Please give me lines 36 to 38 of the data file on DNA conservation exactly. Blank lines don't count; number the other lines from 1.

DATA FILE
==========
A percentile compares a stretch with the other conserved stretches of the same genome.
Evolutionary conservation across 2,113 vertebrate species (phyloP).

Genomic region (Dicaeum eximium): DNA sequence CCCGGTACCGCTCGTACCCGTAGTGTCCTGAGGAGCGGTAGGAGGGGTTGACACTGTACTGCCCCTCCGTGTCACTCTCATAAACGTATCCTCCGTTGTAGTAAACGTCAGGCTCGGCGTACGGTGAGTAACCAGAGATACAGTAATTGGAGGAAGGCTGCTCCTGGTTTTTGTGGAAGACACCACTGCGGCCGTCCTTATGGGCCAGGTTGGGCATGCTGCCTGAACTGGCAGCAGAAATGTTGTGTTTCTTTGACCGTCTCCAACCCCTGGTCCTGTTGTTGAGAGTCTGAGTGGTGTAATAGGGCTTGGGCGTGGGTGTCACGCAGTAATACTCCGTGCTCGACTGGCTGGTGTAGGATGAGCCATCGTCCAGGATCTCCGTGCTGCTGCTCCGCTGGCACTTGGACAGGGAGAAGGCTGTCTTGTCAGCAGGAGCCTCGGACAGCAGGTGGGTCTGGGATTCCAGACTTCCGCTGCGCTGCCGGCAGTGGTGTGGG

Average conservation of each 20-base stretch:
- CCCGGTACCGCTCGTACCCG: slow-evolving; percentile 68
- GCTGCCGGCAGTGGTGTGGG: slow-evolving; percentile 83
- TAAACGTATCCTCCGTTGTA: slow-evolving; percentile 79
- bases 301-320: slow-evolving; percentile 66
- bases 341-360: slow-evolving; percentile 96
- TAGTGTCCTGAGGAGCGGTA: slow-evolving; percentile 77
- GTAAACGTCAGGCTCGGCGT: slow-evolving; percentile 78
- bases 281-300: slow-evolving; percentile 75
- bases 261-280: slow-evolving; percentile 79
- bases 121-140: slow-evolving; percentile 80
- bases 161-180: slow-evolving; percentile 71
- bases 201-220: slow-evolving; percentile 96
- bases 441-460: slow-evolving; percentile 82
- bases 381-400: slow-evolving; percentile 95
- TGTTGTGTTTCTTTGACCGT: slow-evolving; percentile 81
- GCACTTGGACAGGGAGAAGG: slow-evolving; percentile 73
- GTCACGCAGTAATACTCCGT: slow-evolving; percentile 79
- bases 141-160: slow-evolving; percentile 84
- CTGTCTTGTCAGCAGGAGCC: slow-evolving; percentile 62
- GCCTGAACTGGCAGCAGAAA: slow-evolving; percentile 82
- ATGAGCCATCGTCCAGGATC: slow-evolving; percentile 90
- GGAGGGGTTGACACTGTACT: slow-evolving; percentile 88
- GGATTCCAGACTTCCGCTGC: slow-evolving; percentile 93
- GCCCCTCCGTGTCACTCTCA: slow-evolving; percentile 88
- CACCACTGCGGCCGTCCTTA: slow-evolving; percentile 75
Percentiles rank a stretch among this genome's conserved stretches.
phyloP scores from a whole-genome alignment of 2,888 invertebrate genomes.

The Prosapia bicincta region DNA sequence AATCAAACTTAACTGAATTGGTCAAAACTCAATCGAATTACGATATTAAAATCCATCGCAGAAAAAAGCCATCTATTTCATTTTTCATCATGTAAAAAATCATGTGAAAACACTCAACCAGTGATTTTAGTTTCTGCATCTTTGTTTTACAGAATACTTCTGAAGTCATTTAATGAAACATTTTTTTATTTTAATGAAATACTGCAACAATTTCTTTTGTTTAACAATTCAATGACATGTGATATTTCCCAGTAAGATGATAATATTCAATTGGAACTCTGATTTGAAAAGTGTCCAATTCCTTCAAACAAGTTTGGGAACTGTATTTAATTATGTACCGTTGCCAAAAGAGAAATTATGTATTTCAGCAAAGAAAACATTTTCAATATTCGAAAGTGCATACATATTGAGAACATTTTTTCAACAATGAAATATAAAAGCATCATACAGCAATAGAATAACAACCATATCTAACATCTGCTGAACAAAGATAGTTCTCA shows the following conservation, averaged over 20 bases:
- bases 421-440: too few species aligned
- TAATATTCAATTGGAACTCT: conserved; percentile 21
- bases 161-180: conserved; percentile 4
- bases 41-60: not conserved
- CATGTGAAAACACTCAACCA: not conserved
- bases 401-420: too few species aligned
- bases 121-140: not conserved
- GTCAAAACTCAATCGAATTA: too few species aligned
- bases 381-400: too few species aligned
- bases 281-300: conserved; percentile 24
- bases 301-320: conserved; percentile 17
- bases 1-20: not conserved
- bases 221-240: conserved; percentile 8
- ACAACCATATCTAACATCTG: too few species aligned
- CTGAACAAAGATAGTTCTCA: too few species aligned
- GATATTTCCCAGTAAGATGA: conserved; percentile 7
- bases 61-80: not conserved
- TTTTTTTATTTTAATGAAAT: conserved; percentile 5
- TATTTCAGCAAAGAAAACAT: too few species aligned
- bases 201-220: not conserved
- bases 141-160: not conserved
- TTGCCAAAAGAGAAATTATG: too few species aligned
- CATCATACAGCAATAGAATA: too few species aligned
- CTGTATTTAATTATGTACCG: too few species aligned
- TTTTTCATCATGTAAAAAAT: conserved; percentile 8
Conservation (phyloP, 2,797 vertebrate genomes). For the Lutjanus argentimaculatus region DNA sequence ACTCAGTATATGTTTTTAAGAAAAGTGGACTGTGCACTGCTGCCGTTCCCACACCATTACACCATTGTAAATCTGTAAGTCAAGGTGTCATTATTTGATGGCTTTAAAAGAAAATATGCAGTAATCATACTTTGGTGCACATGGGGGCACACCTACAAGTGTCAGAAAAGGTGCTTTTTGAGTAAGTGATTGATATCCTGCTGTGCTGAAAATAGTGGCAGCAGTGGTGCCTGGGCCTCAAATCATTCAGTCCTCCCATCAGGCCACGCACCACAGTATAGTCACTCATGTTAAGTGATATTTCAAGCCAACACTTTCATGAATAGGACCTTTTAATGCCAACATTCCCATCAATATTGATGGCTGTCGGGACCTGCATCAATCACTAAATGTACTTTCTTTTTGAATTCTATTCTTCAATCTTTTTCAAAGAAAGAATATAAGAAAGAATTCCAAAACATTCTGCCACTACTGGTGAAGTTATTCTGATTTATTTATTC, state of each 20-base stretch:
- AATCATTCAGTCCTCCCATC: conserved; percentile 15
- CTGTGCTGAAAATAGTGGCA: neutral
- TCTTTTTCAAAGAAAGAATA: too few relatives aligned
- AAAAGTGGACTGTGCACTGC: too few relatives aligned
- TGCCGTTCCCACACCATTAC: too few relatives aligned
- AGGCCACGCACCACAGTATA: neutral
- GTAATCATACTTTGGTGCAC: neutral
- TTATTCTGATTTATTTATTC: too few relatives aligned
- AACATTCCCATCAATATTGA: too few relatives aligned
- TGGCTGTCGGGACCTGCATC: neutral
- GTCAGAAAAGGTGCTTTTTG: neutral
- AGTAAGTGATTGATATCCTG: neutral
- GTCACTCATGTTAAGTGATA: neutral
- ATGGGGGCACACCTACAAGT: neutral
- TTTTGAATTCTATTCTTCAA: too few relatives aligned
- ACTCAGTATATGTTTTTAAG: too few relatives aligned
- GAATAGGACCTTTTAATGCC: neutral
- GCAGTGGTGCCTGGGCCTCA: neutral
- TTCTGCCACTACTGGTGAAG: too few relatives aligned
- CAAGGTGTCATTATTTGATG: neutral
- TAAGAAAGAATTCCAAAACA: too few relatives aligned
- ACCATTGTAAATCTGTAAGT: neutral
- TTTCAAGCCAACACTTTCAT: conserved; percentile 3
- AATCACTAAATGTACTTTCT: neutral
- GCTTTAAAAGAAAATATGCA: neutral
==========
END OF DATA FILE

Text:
- bases 41-60: not conserved
- CATGTGAAAACACTCAACCA: not conserved
- bases 401-420: too few species aligned